My wife was expecting an email today that didn't arrive. She'd received all her emails, that's several each day, up to last night. We use a PC/Outlook Express, and two Android devices, she didn't receive the email on any of them. So we signed in to her BT mail account and found all her folders empty, the folders and settings are all in place but all empty, inbox, sent box, trash and spam. I have an email address on the same account, checked mine, all there. I've sent her some test messages from my two accounts, she received them OK and they're in her BTmail inbox now. Can anybody tell me where the rest went please?
I'd bring this up with BT Support - but don't expect to get your emails back.
This is what happens in 'cloud computing' where you trust another company (ie not yourself) to be resposible for you data - 'poof' and it's gone - check the terms and conditions and you will find there is no guarantee of service or data retention.
This is why many old school folk like myself prefer to use POP3 email protocols (all emails are delivered to us and then removed from the server) - it is then our own responsibility to do our own backups - as opposed tothe IMAP protocol - where all emails are stored on BTYahoo/cpcloud servers and accessed via webmail services.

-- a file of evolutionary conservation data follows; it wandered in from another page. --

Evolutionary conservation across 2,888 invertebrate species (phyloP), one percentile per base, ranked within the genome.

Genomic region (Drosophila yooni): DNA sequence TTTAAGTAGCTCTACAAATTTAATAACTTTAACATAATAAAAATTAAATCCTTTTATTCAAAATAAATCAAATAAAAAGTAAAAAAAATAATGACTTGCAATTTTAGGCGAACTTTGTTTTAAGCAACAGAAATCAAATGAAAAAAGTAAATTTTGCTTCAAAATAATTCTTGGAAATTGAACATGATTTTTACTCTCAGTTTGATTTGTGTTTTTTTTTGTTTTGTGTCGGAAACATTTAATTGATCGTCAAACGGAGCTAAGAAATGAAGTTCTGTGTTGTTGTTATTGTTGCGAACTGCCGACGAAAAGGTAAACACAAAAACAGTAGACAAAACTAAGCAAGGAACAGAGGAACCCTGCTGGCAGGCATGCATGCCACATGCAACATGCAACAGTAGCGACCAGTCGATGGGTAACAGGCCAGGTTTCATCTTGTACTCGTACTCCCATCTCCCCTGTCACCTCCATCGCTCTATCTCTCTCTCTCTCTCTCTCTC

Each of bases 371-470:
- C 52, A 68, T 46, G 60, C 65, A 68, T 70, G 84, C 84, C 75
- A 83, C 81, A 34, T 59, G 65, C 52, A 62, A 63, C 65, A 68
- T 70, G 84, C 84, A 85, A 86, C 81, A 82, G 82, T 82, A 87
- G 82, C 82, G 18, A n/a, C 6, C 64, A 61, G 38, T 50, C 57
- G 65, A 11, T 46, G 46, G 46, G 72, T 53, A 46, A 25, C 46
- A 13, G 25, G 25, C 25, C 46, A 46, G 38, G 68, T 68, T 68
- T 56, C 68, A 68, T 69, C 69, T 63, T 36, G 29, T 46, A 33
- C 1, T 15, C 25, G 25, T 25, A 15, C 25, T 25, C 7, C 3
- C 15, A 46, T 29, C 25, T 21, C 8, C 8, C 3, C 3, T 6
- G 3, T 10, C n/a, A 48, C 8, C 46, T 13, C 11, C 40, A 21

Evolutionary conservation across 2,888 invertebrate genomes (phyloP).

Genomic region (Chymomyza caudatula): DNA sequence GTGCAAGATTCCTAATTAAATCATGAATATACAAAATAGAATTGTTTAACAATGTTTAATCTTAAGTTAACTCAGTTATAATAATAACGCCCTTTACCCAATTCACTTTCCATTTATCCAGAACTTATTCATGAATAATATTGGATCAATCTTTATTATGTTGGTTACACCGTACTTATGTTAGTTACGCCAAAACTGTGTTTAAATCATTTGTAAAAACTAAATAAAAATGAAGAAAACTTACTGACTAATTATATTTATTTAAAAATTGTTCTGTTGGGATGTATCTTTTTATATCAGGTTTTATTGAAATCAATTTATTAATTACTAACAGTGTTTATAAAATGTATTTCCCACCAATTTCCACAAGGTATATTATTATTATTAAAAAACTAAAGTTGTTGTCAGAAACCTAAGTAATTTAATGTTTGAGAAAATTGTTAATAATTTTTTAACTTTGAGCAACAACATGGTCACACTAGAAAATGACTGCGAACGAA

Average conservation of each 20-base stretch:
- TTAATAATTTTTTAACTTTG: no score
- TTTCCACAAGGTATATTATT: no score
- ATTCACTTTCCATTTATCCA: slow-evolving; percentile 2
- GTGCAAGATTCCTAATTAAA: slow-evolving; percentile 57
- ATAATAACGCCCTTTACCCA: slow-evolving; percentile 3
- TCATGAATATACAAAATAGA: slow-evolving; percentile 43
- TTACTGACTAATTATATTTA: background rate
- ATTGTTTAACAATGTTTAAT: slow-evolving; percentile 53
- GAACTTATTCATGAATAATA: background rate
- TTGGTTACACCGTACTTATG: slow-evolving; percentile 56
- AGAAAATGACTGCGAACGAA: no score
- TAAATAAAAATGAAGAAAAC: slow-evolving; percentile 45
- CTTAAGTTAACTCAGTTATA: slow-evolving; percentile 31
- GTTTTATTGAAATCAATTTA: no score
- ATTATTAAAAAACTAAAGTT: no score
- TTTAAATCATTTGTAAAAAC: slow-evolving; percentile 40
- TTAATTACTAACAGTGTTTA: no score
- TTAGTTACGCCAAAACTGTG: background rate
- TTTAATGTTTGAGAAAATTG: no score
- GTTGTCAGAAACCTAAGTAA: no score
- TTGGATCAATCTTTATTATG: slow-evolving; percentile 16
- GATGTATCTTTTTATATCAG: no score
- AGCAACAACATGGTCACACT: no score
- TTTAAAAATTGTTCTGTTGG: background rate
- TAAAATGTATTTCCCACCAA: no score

Perhaps another forum user will have an idea about what might have gone wrong - but since you say she now is getting new mails added to her (empied inbox) it sounds like its been wiped.
Sorry - good luck.
Ok, put my hands up, it's our fault! This may help somebody. We use a windows PC, two laptops, smart 'phones, a Kindle and a tablet. We've always used POP3 and an email program such as Outlook Express, or the email program built into Android to manage our emails, logging into BT Mail Yahoo online to access our emails only when away and using somebody else's computer, or for an occasional check for an expected email that didn't arrive. Somehow my wife has used the Kindle to access BTMail and has set up lots of folders to move the messages into, thinking she was using the program local program within the machine, and deleting the messages she didn't want. So the messages are still in the BTMail server but can only be accessed by logging into BT, and not by using a local email program. It must be the way the Kindle is set up by Amazon as we've had no problems using the other machines.
If they are still on the server, you can still access them with an e-mail program that is configured to use IMAP and not POP3.
It might not be only the Kindle because email clients generally delete POP downloaded messages from the server by default, and it's necessary to change the client setting to leave them there. When messages are deleted from BT email servers they are usually moved to the Trash folder to sit for a while until finally deleted, so you might find some of the recent ones there.